Boy, that didn’t take long. Two minutes of scanning headlines, and I come across this remarkable distopian example of the kind of lives we’d lead if Cons could have their way:
As ThinkProgress has noted, there are currently two competing visions of governance in the United States. One, the conservative vision, believes in the on-your-own society, and informs a policy agenda that primarily serves the well off and privileged sectors of the country. The other vision, the progressive one, believes in an American Dream that works for all people, regardless of their racial, religious, or economic background.The conservative vision was on full display last week in Obion County, Tennessee. In this rural section of Tennessee, Gene Cranick’s home caught on fire. As the Cranicks fled their home, their neighbors alerted the county’s firefighters, who soon arrived at the scene. Yet when the firefighters arrived, they refused to put out the fire, saying that the family failed to pay the annual subscription fee to the fire department. Because the county’s fire services for rural residences is based on household subscription fees, the firefighters, fully equipped to help the Cranicks, stood by and watched as the home burned to the ground.
RIP three dogs and a cat that burned to death because firefighters wouldn’t take the $75 Mr. Cranick offered them and do their fucking jobs. I have no idea how these fucktards can live with themselves. I have no idea what kind of fucktards thought a subscription service rather than a simple tax would be a brilliant idea.
You know, I seem to recall discussing this just last month:Quite soon, we’ll start hearing about how emergency services would do much better if they were privatized, as the free market is almost godlike in its ability to solve our every problem. City and state governments, they’ll say, should contract with private entities for the provision of fire and police services. Why, that would be almost as good as cutting programs meant to help icky poor people out of the budget! Someone should explain the history of private firefighting to them and ask if they’re pining for a return to those halcyon days of private enterprise.
And here I come to find out that you don’t have to travel all the way back to nineteenth century America – why, you can just head down to rural Tennessee to see good ol’ private emergency services in action! Wait, I mean, inaction.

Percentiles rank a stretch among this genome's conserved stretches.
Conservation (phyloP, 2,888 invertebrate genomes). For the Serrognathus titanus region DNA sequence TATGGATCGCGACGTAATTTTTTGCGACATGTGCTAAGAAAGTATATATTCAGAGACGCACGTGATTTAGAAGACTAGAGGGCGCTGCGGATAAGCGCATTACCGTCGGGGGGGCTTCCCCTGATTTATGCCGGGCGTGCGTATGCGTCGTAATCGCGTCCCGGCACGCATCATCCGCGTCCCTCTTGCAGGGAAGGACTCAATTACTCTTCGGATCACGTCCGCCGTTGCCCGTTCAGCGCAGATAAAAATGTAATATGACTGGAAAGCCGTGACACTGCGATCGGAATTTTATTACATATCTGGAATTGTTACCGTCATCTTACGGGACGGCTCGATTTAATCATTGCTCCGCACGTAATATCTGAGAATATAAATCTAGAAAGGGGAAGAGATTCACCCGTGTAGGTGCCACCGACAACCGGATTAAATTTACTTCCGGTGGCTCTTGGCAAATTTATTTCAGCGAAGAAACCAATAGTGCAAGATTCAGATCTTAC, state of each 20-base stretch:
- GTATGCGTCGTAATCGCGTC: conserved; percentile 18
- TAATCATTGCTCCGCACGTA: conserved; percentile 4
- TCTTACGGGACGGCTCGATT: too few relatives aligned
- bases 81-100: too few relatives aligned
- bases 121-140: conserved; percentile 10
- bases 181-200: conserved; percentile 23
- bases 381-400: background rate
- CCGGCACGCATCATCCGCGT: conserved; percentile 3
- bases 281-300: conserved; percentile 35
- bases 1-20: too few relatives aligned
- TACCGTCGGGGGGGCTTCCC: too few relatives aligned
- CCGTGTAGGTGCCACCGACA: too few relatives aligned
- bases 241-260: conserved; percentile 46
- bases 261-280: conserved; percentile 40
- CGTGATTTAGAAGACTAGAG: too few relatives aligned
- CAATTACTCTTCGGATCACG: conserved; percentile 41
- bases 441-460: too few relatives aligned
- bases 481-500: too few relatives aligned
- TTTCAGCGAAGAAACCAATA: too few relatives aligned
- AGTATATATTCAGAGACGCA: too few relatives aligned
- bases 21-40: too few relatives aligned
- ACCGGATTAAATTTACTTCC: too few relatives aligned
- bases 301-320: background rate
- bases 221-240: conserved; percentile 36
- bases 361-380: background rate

As for those who, like Glenn Beck, argue that the Cranicks could’ve avoided all this by simply paying up, let me just mention that a) putting out fires before they spread to neighboring, fully-subscribed properties isn’t a bad idea, b) watching as helpless animals and a family’s home burn to the ground is a sociopathic thing to do and c) people don’t always make farsighted decisions, which is why some decisions shouldn’t be left to them. I’m sure if we dug into your life, Glenn, we’d find some pretty piss-poor contingency planning lurking around somewhere. And who’s gonna scream loudest if someone doesn’t come rescue you? You, that’s who. Conservatives always pull that shit. They’ll all sneer and “personal responsibility” and free market until it’s their property in flames, and then it’s one long, sustained tantrum because the government they starved to death didn’t save them.
There are basic things a civilization needs in order to be a civilization. A tax base that provides essential services like fire, emergency and police to every member of a community is one. And if, because Cons hate taxes so much they’d rather pay a fee instead of a tax, a community ends up with a primitive-fucking fire department based on a subscription service, the least bit of human fucking decency should dictate that at the very least, when the homeowner’s proffering payment on the spot, you put out his fucking fire. Or put out the fucking fire and bill him the fucking $75. Whatever. Just fight the fucking fire.
This, my darlings, is what happens when the shortsighted voting public elects the sociopaths. Not pretty, is it?
Think carefully on that before you head to the polls this November.